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Translating Research Into Public Health Programs and Policy

4th term
Health Behavior and Society
3 credits
Academic Year:
2022 - 2023
Instruction Method:
Asynchronous Online with Some Synchronous Online
Auditors Allowed:
Yes, with instructor consent
Undergrads Allowed:
Grading Restriction:
Letter Grade or Pass/Fail
Course Instructor:
Sara Neelon

Introduction to Online Learning is required prior to participating in any of the School's Internet-based courses.


Students may wish to take this course if they are interested in the role that research plays or does not play in influencing public health programs and policies. Students are exposed in their training to both research and public health programs and policies, with little emphasis on how the two intersect and interact. This course attempts to address that gap.

Examines how behavioral research (especially intervention research) is used, and not used, by policy makers and program administrators to determine what public health services are delivered. Defines the major types of decisions made in determining services to deliver in public health programs and major decision analytic methods used to aid these selections. Includes these types of decisions: (1) how much to invest in service for one disease area relative to another, (2) determining if an intervention is affordable for large-scale delivery, and (3) choosing how much to invest in each of several different types of services within one disease area. Includes methods decision tree analysis, cost analysis, and cost-utility analysis.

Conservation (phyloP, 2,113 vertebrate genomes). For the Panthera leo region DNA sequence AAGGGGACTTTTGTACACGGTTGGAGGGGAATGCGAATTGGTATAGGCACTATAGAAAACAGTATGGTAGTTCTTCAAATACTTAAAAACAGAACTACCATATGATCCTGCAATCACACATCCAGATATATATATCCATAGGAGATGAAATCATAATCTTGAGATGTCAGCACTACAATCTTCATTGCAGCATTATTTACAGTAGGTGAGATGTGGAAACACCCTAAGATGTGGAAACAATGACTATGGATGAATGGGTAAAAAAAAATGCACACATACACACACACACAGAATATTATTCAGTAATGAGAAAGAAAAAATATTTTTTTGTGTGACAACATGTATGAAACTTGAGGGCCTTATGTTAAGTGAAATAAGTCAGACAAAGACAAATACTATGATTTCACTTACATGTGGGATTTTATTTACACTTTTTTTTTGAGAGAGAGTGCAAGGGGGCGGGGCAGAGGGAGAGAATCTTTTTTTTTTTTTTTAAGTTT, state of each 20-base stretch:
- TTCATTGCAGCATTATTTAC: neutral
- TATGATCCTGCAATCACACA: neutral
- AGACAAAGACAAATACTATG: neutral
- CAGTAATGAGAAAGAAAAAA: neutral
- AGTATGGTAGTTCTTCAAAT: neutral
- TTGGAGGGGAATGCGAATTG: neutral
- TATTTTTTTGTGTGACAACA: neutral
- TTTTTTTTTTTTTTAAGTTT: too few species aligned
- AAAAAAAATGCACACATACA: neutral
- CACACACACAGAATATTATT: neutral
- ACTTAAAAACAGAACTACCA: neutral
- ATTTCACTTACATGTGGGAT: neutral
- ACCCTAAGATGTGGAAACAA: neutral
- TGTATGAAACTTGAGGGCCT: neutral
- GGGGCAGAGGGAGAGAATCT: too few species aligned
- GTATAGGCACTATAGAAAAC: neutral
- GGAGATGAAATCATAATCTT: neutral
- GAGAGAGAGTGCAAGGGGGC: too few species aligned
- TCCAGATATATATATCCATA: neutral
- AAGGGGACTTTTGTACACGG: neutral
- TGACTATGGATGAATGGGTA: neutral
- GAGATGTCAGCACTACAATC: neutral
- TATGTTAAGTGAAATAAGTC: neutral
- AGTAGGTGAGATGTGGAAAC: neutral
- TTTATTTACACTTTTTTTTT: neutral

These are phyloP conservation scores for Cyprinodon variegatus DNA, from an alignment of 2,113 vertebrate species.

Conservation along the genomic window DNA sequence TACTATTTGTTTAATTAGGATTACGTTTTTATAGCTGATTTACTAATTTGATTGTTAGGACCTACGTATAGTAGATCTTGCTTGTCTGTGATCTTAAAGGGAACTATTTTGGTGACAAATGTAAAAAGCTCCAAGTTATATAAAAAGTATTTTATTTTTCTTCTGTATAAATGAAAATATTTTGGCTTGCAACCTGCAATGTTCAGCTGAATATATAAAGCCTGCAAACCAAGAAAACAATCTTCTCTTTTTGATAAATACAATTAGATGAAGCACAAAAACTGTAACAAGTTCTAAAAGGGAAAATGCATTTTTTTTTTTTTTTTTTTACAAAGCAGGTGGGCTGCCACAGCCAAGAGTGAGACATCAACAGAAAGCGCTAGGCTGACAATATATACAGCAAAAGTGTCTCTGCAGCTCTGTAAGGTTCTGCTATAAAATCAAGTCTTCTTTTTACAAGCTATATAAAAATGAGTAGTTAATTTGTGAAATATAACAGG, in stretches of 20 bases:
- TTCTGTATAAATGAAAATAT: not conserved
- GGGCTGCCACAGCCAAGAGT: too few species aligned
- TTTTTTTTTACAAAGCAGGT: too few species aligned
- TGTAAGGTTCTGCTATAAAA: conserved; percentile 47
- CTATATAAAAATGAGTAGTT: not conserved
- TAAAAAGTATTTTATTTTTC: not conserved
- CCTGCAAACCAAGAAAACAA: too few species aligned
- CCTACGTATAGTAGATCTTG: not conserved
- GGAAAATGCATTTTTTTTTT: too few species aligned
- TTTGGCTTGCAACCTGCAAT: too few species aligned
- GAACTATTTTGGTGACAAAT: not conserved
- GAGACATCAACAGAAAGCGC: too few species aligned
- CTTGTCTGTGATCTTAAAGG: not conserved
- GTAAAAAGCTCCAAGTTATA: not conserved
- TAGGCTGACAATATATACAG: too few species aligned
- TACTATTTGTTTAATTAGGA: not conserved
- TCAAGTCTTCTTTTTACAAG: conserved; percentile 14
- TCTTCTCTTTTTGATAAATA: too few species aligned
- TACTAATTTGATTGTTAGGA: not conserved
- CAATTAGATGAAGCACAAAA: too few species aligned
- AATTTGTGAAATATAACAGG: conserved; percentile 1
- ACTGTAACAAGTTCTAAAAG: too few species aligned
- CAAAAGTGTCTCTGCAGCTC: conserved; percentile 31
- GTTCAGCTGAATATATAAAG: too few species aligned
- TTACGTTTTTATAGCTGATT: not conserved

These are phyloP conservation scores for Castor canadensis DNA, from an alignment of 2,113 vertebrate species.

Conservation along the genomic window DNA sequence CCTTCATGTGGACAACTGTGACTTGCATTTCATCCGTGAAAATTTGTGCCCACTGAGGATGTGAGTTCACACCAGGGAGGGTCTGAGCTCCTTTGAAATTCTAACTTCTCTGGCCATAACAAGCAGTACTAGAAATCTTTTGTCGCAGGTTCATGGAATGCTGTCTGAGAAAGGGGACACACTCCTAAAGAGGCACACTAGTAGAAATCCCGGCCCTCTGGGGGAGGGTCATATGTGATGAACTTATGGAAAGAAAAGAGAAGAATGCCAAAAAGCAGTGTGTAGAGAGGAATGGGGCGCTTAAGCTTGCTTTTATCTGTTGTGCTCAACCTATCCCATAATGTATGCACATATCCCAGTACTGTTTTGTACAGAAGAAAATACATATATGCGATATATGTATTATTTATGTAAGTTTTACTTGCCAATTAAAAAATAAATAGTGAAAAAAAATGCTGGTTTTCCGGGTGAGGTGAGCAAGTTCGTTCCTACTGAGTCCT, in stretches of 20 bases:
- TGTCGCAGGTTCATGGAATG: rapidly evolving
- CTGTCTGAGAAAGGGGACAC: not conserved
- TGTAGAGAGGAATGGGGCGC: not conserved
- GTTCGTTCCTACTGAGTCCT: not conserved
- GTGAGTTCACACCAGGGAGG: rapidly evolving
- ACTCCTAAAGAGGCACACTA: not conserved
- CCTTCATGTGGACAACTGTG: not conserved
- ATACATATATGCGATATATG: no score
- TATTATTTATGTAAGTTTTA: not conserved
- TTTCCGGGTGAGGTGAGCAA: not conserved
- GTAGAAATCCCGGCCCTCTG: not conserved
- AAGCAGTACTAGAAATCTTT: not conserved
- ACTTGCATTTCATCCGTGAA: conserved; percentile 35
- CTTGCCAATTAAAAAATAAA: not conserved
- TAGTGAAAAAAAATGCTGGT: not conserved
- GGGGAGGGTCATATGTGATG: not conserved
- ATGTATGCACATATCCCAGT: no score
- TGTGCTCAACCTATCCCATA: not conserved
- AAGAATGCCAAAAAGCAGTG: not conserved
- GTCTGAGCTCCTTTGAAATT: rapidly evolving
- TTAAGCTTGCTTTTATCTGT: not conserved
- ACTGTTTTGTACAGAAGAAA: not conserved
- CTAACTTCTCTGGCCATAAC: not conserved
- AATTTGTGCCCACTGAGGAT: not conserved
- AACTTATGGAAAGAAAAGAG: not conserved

Learning Objectives:

Upon successfully completing this course, students will be able to:

  1. Identify the roles behavioral research can play in informing program and policy decisions and ways to make research more applicable
  2. Identify ways to make behavioral research more applicable to public health programs and policies
  3. Describe the ways in which each of the decision analytics methods have been used or not used in public health settings;
  4. Explain the critical importance of empirical evidence in advancing public health knowledge;
  5. Evaluate policies for their impact on public health and health equity;
  6. Discuss the dimensions of the policy-making process, including the roles of research and ethics;
  7. Interpret results of data analysis for public health research, policy, or practice;
  8. Describe ways that research has been used to inform public health programs and policies related to obesity, marijuana, and HIV/AIDS
  9. Identify and conduct decision analytics that can be used to inform public health programs and policies;
Methods of Assessment:

This course is evaluated as follows:

  • 45% Writing Assignments
  • 15% Researcher Interview
  • 15% Discussion Board
  • 25% Final Paper

Instructor Consent:

No consent required